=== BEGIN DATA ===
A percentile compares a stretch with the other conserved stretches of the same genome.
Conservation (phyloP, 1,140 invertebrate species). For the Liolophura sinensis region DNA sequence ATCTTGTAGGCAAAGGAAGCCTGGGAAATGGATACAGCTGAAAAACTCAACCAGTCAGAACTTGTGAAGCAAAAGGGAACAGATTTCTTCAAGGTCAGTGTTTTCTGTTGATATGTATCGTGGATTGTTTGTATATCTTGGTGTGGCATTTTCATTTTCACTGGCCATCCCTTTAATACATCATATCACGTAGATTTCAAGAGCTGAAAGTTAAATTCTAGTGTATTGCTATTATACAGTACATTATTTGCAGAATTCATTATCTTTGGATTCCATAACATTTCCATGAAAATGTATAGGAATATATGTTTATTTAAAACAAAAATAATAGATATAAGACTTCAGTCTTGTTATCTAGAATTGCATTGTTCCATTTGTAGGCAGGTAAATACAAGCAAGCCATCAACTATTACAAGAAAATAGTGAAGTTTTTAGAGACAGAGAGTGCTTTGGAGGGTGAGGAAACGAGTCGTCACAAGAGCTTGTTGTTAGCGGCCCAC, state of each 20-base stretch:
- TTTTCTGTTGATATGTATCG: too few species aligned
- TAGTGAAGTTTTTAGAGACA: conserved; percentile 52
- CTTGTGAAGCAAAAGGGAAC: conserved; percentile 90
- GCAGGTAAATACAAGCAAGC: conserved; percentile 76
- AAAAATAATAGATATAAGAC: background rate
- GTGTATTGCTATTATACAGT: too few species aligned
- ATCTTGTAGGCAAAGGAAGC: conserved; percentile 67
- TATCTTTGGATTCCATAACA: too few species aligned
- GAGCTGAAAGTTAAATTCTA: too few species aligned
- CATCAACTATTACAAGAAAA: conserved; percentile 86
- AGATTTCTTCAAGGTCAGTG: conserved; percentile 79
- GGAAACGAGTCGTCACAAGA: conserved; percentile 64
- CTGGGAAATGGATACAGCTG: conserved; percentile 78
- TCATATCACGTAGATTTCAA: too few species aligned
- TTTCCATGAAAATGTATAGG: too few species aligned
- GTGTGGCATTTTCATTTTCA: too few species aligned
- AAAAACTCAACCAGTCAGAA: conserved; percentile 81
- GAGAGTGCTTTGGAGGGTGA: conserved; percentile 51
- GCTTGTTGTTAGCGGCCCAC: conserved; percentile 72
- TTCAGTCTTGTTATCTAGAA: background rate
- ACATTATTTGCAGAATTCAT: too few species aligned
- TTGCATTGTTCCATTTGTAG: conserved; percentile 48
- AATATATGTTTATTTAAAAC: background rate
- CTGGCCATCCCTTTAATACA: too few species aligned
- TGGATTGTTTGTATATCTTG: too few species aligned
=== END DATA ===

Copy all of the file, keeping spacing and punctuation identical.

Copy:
A percentile compares a stretch with the other conserved stretches of the same genome.
Conservation (phyloP, 1,140 invertebrate species). For the Liolophura sinensis region DNA sequence ATCTTGTAGGCAAAGGAAGCCTGGGAAATGGATACAGCTGAAAAACTCAACCAGTCAGAACTTGTGAAGCAAAAGGGAACAGATTTCTTCAAGGTCAGTGTTTTCTGTTGATATGTATCGTGGATTGTTTGTATATCTTGGTGTGGCATTTTCATTTTCACTGGCCATCCCTTTAATACATCATATCACGTAGATTTCAAGAGCTGAAAGTTAAATTCTAGTGTATTGCTATTATACAGTACATTATTTGCAGAATTCATTATCTTTGGATTCCATAACATTTCCATGAAAATGTATAGGAATATATGTTTATTTAAAACAAAAATAATAGATATAAGACTTCAGTCTTGTTATCTAGAATTGCATTGTTCCATTTGTAGGCAGGTAAATACAAGCAAGCCATCAACTATTACAAGAAAATAGTGAAGTTTTTAGAGACAGAGAGTGCTTTGGAGGGTGAGGAAACGAGTCGTCACAAGAGCTTGTTGTTAGCGGCCCAC, state of each 20-base stretch:
- TTTTCTGTTGATATGTATCG: too few species aligned
- TAGTGAAGTTTTTAGAGACA: conserved; percentile 52
- CTTGTGAAGCAAAAGGGAAC: conserved; percentile 90
- GCAGGTAAATACAAGCAAGC: conserved; percentile 76
- AAAAATAATAGATATAAGAC: background rate
- GTGTATTGCTATTATACAGT: too few species aligned
- ATCTTGTAGGCAAAGGAAGC: conserved; percentile 67
- TATCTTTGGATTCCATAACA: too few species aligned
- GAGCTGAAAGTTAAATTCTA: too few species aligned
- CATCAACTATTACAAGAAAA: conserved; percentile 86
- AGATTTCTTCAAGGTCAGTG: conserved; percentile 79
- GGAAACGAGTCGTCACAAGA: conserved; percentile 64
- CTGGGAAATGGATACAGCTG: conserved; percentile 78
- TCATATCACGTAGATTTCAA: too few species aligned
- TTTCCATGAAAATGTATAGG: too few species aligned
- GTGTGGCATTTTCATTTTCA: too few species aligned
- AAAAACTCAACCAGTCAGAA: conserved; percentile 81
- GAGAGTGCTTTGGAGGGTGA: conserved; percentile 51
- GCTTGTTGTTAGCGGCCCAC: conserved; percentile 72
- TTCAGTCTTGTTATCTAGAA: background rate
- ACATTATTTGCAGAATTCAT: too few species aligned
- TTGCATTGTTCCATTTGTAG: conserved; percentile 48
- AATATATGTTTATTTAAAAC: background rate
- CTGGCCATCCCTTTAATACA: too few species aligned
- TGGATTGTTTGTATATCTTG: too few species aligned